Medicare’s open enrollment period—Oct. 15 through Dec. 7—is fast approaching. Every year this window of time gives you the opportunity to change your Medicare coverage. In most instances, it’s the only time each year you have this chance. If you do enroll in or change your coverage during open enrollment, your new plan’s effective date will be Jan. 1 of the upcoming year.
Here’s what you need to know as you prepare for another year of Medicare coverage.
(As you read, if you run into new or forgotten terminology, check out our new health care glossary.)
How do I know if I need to take action?
Consider your health care experience for 2016. What did you learn? What needs addressing? If your current plan no longer meets your needs or you are otherwise unhappy with it, you will likely want to consider looking at other options during Medicare’s open enrollment period. But even if you’re happy with your current plan, things can change at this time each year. Make sure you know whether your plan will change.
In the weeks approaching the enrollment period, keep an eye out for any notices from your current insurance company. Closely review any correspondence for mention of possible changes to your plan, which can include plan costs, benefits and rules for the upcoming year.
Plans can also change their formularies, which indicate what prescription medications are covered by the plan and any restrictions—such as prior authorizations, quantity limits and step therapies. If you are enrolled in a Medicare Advantage plan, the physician network could change as well, meaning physicians who are in-network for you this year, might not be covered next year.
What options do I have?
If you decide you want to change, your options will generally depend on your current plan.
- If you are enrolled into Original Medicare (parts A and B) with a stand-alone Part D, prescription drug plan (PDP), your options are: to switch to another PDP with your current company, to a new PDP with another company, or to a Medicare Advantage plan.
- If you are enrolled into a Medigap plan (also known as Medicare supplemental plans) and choose to switch to Medicare Advantage, you will no longer be able to keep your Medigap plan. Medigap plans have strict enrollment guidelines and are not included in the enrollment period for Medicare.If you decide to drop your Medigap plan, note that you may not be able to enroll into another Medigap plan in the future. This depends on your specific situation, your age and where you live—as states have different rules when it comes to Medigap plans.
- If you are enrolled into a Medicare Advantage plan, your options are to enroll into a plan with another company, or to enroll into a different plan with the same company. If you are unhappy with the Medicare Advantage plan benefit structure, you have the opportunity to switch back to Original Medicare (A and B). If you choose to do so and you still need prescription drug coverage, you would need to enroll in a stand-alone PDP during open enrollment as well.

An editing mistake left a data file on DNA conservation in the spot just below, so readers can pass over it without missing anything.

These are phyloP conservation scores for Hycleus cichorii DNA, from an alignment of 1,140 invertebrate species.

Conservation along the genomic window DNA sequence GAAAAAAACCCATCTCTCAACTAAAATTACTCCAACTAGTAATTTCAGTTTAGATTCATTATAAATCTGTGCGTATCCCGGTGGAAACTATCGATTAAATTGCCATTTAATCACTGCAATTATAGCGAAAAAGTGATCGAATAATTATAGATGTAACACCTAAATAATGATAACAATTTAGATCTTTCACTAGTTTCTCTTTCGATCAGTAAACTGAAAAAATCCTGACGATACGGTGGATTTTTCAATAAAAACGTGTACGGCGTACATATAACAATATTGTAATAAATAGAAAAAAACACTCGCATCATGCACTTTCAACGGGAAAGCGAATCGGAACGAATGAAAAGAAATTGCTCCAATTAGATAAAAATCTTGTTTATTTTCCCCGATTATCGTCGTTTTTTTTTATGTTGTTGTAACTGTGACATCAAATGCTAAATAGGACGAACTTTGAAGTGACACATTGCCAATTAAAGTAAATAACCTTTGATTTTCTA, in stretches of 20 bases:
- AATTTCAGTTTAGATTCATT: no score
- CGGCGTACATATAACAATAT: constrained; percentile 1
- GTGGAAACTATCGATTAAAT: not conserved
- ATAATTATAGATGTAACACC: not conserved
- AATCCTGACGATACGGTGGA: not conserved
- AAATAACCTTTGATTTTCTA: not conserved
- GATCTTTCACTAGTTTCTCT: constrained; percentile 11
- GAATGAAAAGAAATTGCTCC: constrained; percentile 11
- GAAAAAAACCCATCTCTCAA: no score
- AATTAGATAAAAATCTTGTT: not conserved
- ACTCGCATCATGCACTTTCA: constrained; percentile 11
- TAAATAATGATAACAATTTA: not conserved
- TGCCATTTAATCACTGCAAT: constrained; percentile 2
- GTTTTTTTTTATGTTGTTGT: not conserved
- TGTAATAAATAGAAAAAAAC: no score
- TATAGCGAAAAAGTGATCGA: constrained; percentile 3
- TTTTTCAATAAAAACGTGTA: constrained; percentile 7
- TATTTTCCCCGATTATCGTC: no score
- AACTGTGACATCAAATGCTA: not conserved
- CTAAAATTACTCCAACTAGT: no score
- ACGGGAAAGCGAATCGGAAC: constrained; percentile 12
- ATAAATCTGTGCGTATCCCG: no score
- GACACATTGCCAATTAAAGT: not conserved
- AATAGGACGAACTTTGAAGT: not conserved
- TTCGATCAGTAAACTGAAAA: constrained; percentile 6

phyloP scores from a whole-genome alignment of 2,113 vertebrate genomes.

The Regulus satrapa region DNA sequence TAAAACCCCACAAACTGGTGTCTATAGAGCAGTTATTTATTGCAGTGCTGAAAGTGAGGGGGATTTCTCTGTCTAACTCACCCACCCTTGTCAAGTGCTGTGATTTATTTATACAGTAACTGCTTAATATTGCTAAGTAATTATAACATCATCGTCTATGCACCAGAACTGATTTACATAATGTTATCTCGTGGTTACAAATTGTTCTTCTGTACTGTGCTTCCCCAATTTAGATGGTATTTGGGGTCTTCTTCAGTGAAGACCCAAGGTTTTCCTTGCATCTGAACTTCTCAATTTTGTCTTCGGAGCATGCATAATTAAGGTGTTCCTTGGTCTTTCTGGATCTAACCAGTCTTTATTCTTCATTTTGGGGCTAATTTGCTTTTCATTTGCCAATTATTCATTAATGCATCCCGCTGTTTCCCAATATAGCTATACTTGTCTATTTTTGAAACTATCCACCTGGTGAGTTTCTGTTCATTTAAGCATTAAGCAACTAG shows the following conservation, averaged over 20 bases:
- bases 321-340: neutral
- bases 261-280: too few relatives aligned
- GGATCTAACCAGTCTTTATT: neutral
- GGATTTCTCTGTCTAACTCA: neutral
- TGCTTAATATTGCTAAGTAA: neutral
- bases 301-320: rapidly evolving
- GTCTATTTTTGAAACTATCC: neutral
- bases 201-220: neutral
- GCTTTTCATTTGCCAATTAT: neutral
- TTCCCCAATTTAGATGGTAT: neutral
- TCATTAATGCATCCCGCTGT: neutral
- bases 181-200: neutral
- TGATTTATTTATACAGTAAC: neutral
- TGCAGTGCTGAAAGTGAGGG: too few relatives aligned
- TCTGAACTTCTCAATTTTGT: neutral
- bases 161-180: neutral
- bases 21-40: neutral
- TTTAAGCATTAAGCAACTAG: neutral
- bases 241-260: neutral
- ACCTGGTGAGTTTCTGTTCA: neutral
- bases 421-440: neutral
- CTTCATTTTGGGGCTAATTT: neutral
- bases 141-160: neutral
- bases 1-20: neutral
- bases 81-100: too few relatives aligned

- If you are happy with your current plan(s) and feel that the coverage is still meeting your needs and therefore choose to keep your plan(s) as they are, you do not need to take any action. However, it is important to verify that your plan will be offered in your area for the upcoming year.
What do I need to do to enroll?
To view the available plans in your area during open enrollment, visit medicare.gov. The Medicare website will provide you with a list of all plans being offered based on your zip code, and also allows you to filter your search results to find plans that best meet your needs. Some of the filter options include: setting maximum plan premium and deductible amounts, showing only plans that cover all of your medications, selecting plans with certain overall star ratings, and more.
When viewing plans, it is important to verify that your needs, both current and anticipated, are met. You can access plan details on the Medicare website, the specific plan websites or by calling the plan directly. Here are some things you may want to consider:
- What plan premium can you afford?
- Does the plan have a deductible? Is it affordable?
- Are you comfortable with the copay and/or coinsurance amounts?
- Are your medications covered?
- Are there any restrictions on your medications? Do they meet your needs?
- If looking at Medicare Advantage plans, you should also consider:
CVC knows that navigating plan options can be overwhelming and confusing and we are happy to help you with this process by preparing plan comparisons for you to review, and answering any questions you may have.
Once you have made your decision and selected a plan you feel best meets your needs, you must enroll before the Medicare open enrollment period closes on Dec. 7. You can do so at medicare.gov, by calling 1-800-MEDICARE or by contacting the plan directly.